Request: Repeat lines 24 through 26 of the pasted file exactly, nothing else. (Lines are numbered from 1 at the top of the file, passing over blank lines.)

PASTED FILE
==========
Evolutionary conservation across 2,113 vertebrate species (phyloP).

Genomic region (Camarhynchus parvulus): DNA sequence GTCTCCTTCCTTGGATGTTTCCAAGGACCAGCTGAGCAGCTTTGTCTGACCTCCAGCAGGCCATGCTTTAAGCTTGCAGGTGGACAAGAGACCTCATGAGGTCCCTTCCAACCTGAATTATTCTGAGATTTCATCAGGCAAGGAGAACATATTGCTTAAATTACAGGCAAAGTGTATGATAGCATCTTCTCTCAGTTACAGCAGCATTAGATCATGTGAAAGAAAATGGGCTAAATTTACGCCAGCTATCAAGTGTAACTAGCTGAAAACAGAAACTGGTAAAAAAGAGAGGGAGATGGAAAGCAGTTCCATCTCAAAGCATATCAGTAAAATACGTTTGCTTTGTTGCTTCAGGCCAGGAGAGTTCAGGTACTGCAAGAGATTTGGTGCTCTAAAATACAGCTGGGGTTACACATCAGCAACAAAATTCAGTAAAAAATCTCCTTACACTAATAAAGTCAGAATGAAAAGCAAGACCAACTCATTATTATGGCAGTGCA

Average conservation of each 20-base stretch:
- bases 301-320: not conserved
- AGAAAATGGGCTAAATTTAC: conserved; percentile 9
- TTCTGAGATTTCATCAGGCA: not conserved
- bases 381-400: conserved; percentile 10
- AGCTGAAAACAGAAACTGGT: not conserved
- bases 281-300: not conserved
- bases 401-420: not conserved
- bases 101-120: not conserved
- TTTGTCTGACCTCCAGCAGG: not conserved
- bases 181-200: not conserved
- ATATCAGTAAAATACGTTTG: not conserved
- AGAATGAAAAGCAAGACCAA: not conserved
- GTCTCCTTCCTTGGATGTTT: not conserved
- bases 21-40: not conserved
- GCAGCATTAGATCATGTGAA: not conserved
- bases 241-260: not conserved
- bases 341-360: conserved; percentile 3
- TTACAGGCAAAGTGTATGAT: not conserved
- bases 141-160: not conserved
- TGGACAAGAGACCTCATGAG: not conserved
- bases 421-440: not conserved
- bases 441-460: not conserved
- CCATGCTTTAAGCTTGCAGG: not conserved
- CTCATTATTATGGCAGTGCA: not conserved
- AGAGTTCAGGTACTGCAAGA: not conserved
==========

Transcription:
- bases 421-440: not conserved
- bases 441-460: not conserved
- CCATGCTTTAAGCTTGCAGG: not conserved